JAMES GRAY MP Report to Cricklade Town Council Monday 24th February 2014

JAMES GRAY MP    Portcullis01

HOUSE OF COMMONS
LONDON SW1A 0AA

The New Year will bring some new focus in various parts of the town and district’s lives.
Planning, and opportunistic large-scale applications by developers must remain top of our “watch-out” list. Ridgeway farm was a great disappointment; but we must beware of several similar applications to follow.  A Tesco application with 350 or so houses attached to it would more or less merge Royal Wootton Bassett and Hook, and would be another step towards coalescence with Swindon. The same threat exists to the north – the developers would lay their hands on the valuable land between Swindon, Purton and Cricklade if they possibly could. In the time until the Core Strategy is finally adopted, and relying on the Inspector’s initial reaction that Wiltshire needs 5000 more houses, the developers will snatch every opportunity of rushing through applications while they can. We must all be alert, and determined to stop them.
Everyone is worried about recent announcements from Network Rail of various bridge closures over 2014 to accommodate the electrification of the Great Western main line (and the redoubling of the Swindon/Kemble line.) The Minety railbridge closure played havoc with traffic for a time, then those around Sherston/Luckington. While welcoming the electrification I am very concerned about the effect which the closures might have on the life of the area, and have let my concerns be known both to the County and to Network Rail. They must handle the closures and diversions in as sensitive and planned way as they can to try to minimise inconvenience and disruption to local people.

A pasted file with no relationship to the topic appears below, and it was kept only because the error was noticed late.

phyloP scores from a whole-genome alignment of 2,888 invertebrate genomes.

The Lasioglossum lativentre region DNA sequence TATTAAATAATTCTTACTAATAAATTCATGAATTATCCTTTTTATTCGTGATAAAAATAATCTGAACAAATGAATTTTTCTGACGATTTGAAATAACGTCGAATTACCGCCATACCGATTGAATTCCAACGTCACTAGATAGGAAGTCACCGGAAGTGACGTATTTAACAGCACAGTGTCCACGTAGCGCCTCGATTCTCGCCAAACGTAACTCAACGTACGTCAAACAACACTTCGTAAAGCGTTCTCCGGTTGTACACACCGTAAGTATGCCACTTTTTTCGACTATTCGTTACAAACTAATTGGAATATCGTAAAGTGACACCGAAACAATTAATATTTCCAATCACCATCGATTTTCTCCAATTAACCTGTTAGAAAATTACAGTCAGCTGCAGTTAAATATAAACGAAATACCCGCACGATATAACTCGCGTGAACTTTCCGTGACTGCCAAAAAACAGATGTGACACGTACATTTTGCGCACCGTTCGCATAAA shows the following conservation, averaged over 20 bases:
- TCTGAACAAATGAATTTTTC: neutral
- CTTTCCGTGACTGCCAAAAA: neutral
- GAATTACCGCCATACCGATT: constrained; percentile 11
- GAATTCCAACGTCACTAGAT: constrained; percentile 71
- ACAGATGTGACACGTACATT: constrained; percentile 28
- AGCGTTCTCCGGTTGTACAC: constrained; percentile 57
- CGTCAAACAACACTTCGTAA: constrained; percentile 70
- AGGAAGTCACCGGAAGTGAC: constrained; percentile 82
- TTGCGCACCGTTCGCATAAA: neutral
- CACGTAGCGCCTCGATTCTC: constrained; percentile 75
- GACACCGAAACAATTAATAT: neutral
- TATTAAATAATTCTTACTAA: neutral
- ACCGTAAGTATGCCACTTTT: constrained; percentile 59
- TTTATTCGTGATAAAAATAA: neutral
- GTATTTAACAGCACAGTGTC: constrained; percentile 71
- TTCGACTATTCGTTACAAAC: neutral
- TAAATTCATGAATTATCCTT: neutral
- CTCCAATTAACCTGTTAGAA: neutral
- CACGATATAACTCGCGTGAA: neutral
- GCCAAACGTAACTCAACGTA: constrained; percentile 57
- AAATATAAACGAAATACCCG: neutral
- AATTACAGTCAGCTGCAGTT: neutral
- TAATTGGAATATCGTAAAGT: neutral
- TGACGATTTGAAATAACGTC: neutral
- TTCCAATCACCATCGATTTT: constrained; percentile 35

A week or so ago I was glad to take part in the ‘sod-turning’ ceremony at Lyneham, marking the start of the £121 million investment in rebuilding the base. I was very pleased that the new contractors ,‘Hercules’ as they have called themselves, committing to using as many local small and medium sized sub-contractors as they can which will be very good news for the local economy. I was also delighted to hear a commitment to attracting various other technical training bases from around England to the site in the future, which will mean any ever greater shot in the arm for the local community.
I am glad that this year Cricklade – and the whole of North Wiltshire – was spared from the very worst of the flooding. That is at least partly because of the large amount of money which the Council have spent on flood prevention in the last twelve months since we were deluged last year. All of the signs are that this wet weather is likely to be an annual event, and we must keep up the pressure to clear waterways and put flood prevention and alleviation measures in place to prepare for worse events in the years to come.
My Cricklade surgeries are as busy as ever (in the splendidly refurbished Jenner Hall), and I much enjoyed speaking to the Cricklade  Women’s Institute last Friday – in the romantically lit Town Hall extension (a power cut meant that we only had candles.)
Exciting and challenging times lie ahead, and I wish the Town Council well in your deliberations and actions. The future of the people of your wonderful town is in your very capable hands.

Report to Cricklade Town Council
Monday 24th February 2014

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